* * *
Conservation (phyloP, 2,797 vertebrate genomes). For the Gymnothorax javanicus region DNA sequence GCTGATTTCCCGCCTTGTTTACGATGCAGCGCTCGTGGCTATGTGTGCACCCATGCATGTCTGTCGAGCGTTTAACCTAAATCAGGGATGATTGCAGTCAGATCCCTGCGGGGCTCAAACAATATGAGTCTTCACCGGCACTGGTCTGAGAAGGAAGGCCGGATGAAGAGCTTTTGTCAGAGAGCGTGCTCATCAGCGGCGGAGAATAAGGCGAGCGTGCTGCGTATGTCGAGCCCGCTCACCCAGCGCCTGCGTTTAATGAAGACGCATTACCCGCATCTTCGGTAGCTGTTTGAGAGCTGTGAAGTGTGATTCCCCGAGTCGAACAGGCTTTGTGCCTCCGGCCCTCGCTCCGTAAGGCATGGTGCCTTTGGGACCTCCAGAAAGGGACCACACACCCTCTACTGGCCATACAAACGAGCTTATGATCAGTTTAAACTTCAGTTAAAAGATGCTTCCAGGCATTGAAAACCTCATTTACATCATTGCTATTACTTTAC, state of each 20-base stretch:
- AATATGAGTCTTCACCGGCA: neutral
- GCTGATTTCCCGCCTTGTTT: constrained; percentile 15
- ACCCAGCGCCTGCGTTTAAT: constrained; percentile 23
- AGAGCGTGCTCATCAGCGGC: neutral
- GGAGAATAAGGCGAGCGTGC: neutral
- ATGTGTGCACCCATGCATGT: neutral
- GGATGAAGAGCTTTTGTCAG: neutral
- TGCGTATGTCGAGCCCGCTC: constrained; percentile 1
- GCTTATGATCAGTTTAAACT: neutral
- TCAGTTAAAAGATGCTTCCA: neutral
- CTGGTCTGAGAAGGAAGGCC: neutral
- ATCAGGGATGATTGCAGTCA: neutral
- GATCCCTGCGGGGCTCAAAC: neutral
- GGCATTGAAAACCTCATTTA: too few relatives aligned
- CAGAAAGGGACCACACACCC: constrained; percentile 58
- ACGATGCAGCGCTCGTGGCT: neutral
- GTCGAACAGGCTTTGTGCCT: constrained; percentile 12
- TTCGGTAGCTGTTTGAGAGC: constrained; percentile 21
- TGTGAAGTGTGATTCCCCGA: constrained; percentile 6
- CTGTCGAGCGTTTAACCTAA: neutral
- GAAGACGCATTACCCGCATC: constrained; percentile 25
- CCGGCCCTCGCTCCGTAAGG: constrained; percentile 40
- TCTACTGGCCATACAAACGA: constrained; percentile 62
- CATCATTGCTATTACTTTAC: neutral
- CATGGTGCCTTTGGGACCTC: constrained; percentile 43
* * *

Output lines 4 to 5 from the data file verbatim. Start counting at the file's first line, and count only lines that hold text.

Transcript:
- ACCCAGCGCCTGCGTTTAAT: constrained; percentile 23
- AGAGCGTGCTCATCAGCGGC: neutral